The Baroque Period was the age of reason when minds and imaginations opened up new worlds of scientific knowledge as well as artistic creativity. (Fleming, 75) The Baroque era was a period of opulence and magnificence that gave off a powerful awe inspiring style that was full of flamboyant concepts and overall dramatic quality. From Venice, as well as from Rome and the centers where international mannerism flourished, the roads to Baroque art fanned out in all directions. The style of Baroque art was so diverse that it’s difficult to determine what classifies it as being art of theOrder now
Baroque era. Although Baroque art has many diverse artistic manifestations there are certain general characteristics that appear in all three types of Baroque art. The Counter Reformation Baroque style focuses on astonishing and overpowering its audience. Art of this time was also enlisted in serving the purposes of the church militant. The Aristocratic Baroque style focuses on glorifying the position and asserting national power and prestige. The last style of the Baroque age, Bourgeois Baroque, was marked by the concentration on down-to-earth common people of the diddle class.
The individuality of each style of the Baroque period is visibly distinctive, yet similar in their own exclusive approaches. The Counter Reformation art, which focused on the command of the church, was created by the Jesuits in 154. It was also dynamic and religious due to the influence of the church. In Artemisia Genteelness’s Judith Slaying Holiness, a religious fervor can be seen in this brutally graphic version of a biblical scene which enlightens the action with realism and powerful female protagonists.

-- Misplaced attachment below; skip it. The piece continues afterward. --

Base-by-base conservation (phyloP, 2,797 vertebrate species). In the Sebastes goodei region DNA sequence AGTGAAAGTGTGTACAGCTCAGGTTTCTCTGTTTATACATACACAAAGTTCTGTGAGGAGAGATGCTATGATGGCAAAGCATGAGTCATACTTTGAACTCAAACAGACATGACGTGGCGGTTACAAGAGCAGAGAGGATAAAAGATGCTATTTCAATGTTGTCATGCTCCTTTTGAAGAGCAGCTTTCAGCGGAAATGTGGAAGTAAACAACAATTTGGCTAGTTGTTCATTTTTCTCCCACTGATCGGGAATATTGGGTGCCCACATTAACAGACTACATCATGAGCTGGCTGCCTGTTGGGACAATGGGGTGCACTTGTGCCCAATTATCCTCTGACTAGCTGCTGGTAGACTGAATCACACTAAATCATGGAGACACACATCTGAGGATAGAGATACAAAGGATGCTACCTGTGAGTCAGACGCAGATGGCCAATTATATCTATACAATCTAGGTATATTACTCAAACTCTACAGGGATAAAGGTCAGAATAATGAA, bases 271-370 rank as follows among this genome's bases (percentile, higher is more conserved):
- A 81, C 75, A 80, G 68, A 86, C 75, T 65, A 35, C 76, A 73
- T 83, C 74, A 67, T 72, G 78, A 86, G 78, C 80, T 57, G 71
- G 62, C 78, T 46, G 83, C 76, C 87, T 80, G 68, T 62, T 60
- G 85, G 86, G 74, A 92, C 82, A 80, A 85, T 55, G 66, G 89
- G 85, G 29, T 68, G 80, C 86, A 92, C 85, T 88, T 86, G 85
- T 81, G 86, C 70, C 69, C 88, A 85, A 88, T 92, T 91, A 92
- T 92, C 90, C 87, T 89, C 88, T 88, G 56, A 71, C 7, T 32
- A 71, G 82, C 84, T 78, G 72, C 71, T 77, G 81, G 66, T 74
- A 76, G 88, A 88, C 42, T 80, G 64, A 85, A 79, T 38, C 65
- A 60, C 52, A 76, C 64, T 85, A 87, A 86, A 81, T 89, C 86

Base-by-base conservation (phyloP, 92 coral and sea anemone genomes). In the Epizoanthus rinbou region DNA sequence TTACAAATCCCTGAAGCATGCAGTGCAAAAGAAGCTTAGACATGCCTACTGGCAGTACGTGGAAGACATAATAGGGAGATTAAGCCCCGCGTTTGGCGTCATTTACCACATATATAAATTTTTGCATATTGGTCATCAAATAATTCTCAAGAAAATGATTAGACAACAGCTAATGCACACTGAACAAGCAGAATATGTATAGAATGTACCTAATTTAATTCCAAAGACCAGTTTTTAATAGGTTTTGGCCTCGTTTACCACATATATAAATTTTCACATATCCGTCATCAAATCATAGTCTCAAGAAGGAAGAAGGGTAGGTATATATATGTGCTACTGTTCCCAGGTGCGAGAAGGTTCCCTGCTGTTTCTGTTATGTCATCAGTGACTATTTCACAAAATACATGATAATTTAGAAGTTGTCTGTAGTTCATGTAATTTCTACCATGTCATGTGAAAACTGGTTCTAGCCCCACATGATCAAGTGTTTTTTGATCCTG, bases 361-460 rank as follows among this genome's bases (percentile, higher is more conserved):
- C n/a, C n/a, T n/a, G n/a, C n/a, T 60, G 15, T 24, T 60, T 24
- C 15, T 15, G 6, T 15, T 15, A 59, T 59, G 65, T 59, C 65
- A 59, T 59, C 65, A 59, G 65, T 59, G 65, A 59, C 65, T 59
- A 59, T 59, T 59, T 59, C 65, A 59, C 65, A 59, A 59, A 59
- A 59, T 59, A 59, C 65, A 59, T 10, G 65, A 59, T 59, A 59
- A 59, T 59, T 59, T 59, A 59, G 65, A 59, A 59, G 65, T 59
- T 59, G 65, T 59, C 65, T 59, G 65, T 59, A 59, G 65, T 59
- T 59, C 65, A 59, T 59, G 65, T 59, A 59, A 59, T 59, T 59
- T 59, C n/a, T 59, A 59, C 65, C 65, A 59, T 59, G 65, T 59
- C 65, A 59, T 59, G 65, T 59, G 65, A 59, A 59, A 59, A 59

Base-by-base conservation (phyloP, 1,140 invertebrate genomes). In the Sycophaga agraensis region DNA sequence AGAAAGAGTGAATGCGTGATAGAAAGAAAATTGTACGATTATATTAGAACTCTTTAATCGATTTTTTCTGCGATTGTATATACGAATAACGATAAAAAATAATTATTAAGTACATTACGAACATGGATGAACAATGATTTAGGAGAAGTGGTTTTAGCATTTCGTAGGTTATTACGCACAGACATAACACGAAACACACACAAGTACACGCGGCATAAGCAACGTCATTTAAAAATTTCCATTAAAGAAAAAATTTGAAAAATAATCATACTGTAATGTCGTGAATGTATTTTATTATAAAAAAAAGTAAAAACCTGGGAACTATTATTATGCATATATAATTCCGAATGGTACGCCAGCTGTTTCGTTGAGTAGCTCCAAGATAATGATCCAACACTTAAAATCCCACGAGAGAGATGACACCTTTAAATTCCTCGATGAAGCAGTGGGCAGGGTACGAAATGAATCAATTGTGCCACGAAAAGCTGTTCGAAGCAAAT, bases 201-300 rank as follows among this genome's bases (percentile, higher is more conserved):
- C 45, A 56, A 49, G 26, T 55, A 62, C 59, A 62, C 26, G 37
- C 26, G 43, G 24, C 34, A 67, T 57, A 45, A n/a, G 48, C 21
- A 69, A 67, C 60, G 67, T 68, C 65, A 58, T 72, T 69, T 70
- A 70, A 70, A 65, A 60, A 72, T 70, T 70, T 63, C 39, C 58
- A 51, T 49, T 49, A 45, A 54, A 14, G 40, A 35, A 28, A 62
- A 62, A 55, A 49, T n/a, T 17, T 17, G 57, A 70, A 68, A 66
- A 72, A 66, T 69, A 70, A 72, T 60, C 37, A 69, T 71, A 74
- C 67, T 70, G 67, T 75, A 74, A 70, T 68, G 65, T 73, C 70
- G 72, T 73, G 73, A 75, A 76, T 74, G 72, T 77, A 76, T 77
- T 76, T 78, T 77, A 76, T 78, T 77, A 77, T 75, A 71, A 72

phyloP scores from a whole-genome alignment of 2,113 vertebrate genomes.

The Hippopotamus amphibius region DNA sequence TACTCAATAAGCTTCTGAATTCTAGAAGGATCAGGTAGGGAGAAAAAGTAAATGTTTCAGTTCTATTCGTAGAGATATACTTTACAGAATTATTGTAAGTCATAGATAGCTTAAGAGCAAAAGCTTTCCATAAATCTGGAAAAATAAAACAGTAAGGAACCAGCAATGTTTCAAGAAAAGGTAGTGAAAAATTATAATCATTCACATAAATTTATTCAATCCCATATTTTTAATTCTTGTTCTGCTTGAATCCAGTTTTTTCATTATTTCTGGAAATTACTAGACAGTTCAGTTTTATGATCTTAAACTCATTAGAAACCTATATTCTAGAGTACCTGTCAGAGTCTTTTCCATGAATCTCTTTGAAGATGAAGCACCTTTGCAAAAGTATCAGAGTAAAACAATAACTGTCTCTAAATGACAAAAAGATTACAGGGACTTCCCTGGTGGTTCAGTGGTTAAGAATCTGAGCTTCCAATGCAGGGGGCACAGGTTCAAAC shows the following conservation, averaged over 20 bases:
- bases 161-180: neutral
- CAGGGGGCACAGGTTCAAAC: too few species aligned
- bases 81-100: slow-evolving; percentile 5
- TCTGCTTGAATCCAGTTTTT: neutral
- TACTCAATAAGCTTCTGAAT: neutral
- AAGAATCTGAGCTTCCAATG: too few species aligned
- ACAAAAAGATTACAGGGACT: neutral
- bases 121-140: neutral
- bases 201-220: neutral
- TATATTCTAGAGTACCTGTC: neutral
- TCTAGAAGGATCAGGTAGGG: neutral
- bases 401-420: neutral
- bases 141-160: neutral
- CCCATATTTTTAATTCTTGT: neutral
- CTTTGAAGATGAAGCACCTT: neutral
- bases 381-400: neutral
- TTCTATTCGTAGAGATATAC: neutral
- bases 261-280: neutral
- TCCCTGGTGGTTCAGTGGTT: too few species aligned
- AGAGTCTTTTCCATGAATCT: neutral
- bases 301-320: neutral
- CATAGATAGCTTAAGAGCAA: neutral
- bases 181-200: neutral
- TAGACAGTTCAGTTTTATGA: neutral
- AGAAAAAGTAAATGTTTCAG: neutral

Genteelness’s use of emotionalism is visible because of the abundance of dramatic aspects due to the vicious slaughter of Holiness by the Jewish widow, Judith. She also utilizes the aspect of light and shade to extract the spectator’s attention to the dramatic action of the painting. Her use of realistic colors, textures, and substances creates illusionist in the appearance of the scene. Through Genteelness’s use of dynamic religious fervor and lack of boundaries she clearly creates a classic Counter Reformation painting of the Baroque era. In Aristocratic Baroque art, the emphasis shifted from the divine God to the divine Tate.
After the restoration of monarchy under Louis XIV, the Baroque period resumed its magnificent course and the state became the focal point of all art. In Hyacinths Regard’s Louis XIV, the magnificence of the domination by the state is undoubtedly perceived. In his painting the glorification of the state is apparent by stressing Louse’s preeminent qualities which was the personification of France. The authority and splendor of the state is conveyed through his use of illusionist of his lavish red and gold drapery which portrays an image of dignity and authority.
Through his use of suture and color he creates an exceedingly lavish scene with many assorted varieties of fabric which also appeals to the Baroque ideal of richness and lavishness. The Bourgeois Baroque art style is differentiated by the down-to-earth, middle class timeliest which were predominantly seen in Holland and Flanders. This period was also marked by a variety of painting categories including history scenes, landscapes, genre scenes, still-life, portraiture, and corporation pictures. An example of one specific still-life painting of the Bourgeois Baroque is Willie Class Head’s Still Life tit Oysters, Rum Glass, and Silver Cup.
In the still-life studies, objects were rendered with almost scientific precision as seen in Head’s painting. (Fleming, 441) Light and shade is also an exceedingly strong aspect of the Bourgeois era, this is visibly observed through the inflowing of light accenting the domestic intimacy of the painting. In using realistic colors, textures, and substances the artist facilitates a painting of illusionist. The artist pays particularly close attention to every detail in the painting from the realistic quality of the orange peel, to the glistening of the oyster.